This is what I shout out in my minivan while my kids were a captive audience.
“Wow! Look! Look! Look!”
I point out the front window at the massive rainbow stretched from one side of the road in a perfect arc all the way to the other side.
Its colors are deeply defined and easy to spot in the curious sky—deep gray, light mist, bright sunbeams shooting through dimples in the clouds.
The week had been long and busy and I had been weary as in weary-in-the-soul.
And then this, this glistening reminder, this flash of hope, this tangible presence of God-at-work. God created something beautiful THIS DAY.
All the beauty isn’t in the past. His glory is here and it’s now, not just been there, done that, and nevermore to come.
So, it’s not just the beauty of the sky, (though it was beautiful), it was the beauty of God bursting through the gray and the overcast; this is what caught my attention.
My kids, however, weren’t so impressed. Most of them ignored me. One child gave a halfhearted attempt at interest and asked, “Where?”
I’m not confident she even bothered to look. I think she was just trying to make me happy because she’s nice that way.
But I didn’t let this one go, not easily anyway. I told them to LOOK. Really LOOK. I’ve seen rainbows before in my life, but this was astonishing and breathtaking and they were MISSING IT!
At this point, I was on a tiny country road with no other car in sight. I slowed to just below the speed limit and urged my kids to please look at the sky.
It still didn’t matter. They listened to their music. They flipped another page in the book. They didn’t see because they were busy, busy with their own noise and their own agenda.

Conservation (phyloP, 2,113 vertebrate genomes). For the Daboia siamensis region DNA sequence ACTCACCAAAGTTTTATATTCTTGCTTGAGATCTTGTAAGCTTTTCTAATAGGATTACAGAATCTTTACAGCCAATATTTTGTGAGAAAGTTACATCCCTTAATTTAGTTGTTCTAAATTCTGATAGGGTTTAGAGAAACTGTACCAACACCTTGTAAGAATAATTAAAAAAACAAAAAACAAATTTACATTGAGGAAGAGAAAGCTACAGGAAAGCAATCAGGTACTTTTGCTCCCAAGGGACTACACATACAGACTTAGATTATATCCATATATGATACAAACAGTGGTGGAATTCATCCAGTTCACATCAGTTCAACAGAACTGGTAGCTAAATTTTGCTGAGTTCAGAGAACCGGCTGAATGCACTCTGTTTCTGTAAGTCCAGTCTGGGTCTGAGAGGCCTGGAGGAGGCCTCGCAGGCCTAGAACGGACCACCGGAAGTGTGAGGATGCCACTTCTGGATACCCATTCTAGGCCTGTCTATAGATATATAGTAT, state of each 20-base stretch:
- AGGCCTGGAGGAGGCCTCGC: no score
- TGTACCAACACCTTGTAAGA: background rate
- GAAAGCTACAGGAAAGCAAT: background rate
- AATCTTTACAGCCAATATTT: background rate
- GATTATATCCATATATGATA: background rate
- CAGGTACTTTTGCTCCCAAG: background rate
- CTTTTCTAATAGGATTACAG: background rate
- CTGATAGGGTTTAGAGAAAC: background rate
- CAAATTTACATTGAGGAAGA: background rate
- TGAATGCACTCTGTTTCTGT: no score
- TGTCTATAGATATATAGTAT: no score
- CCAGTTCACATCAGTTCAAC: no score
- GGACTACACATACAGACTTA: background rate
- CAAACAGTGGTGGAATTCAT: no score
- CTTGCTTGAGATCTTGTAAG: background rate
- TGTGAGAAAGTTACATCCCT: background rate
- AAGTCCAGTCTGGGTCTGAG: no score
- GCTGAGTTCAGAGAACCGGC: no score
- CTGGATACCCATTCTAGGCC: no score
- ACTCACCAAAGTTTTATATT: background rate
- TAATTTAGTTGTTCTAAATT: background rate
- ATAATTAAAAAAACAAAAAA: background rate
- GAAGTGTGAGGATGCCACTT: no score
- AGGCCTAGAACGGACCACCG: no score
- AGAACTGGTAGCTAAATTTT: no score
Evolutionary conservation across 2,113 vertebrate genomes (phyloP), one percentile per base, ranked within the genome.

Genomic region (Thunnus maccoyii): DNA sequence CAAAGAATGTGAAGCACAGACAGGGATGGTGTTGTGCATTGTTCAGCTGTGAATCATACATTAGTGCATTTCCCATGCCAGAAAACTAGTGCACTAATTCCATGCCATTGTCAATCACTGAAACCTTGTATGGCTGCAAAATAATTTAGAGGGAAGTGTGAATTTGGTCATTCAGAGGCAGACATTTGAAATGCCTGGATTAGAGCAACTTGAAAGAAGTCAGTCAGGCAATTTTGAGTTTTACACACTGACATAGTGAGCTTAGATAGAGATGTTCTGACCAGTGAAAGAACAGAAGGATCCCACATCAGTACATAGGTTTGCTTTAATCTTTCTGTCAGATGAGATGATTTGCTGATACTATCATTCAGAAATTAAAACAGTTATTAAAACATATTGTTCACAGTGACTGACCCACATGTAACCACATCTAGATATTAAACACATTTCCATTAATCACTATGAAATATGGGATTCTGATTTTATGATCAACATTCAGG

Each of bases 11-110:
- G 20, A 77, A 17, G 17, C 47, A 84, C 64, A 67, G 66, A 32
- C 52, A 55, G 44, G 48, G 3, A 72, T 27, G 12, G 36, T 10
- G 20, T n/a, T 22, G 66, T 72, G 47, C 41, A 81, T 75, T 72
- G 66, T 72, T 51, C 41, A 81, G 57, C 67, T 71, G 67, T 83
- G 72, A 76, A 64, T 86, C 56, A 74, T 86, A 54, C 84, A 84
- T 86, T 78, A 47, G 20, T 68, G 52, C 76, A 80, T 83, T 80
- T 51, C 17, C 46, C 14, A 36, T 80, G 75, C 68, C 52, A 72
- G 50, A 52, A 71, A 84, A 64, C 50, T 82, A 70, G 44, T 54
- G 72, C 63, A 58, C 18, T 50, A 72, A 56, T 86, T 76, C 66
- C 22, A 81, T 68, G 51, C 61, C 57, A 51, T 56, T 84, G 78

A few minutes later, we pulled into the parking lot and stopped the van. We unloaded lawn chairs and jackets and gathered with friends around a bonfire.
“Did you see?” others asked. Many had missed it, but some of us were in on this divine secret, this magnificent rainbow caught in the early evening sky. We shared that moment of awe with each other.
This time, I was one of those who had seen. But maybe other times, maybe lots of the time, maybe even most of the time, I miss seeing.
Maybe God has been painting rainbows in the sky and I’ve been too busy with my own noise and my own agenda to notice.
What about you?
Frederick Buechner writes:
Listen for God, stop and watch and wait for him. To love God means to pay attention, be mindful, be open to the possibility that God is with you in ways that, unless you have your eyes open, you may never glimpse. He speaks words that, unless you have your ears open, you may never hear. Draw near to him as best you can” (The Remarkable Ordinary).
Pay attention. Be mindful.
Stop and watch and wait.
God said it this way to the prophet Habakkuk:
“Look among the nations, and see;
wonder and be astounded.
For I am doing a work in your days
that you would not believe if told.” (Habakkuk 1:5 ESV).
How often do we do this?
How often do we:
and Be Astounded?
Maybe today is the day to begin, to renew our determination, not to look for signs or miracles, but to wait expectantly for God Himself with eyes wide and ears open.
Of course, my life is loud. My son is no longer napping and he likes to talk to me. A lot. My older girls come home from school and they want to review their day and maybe fight with each other and practice the flute, the piano, the drums and ask for homework help. Maybe they are doing all this at the same time.
I’ve been considering the discipline of silence, though, how choosing quiet whenever possible heightens my senses to God at work around me.
I try to keep my words few. I walk in quiet. I drive in quiet. I listen more with friends and try to talk, talk, talk less.
I can’t be silent all the time. I can’t be quiet all the time. But there are times when it’s possible and I step into those possibilities and choose the discipline of quiet and silence.
Somehow quieting the noise helps me not only hear God better, but see Him better, too, and hearing Him and seeing Him…well, that’s what we really want.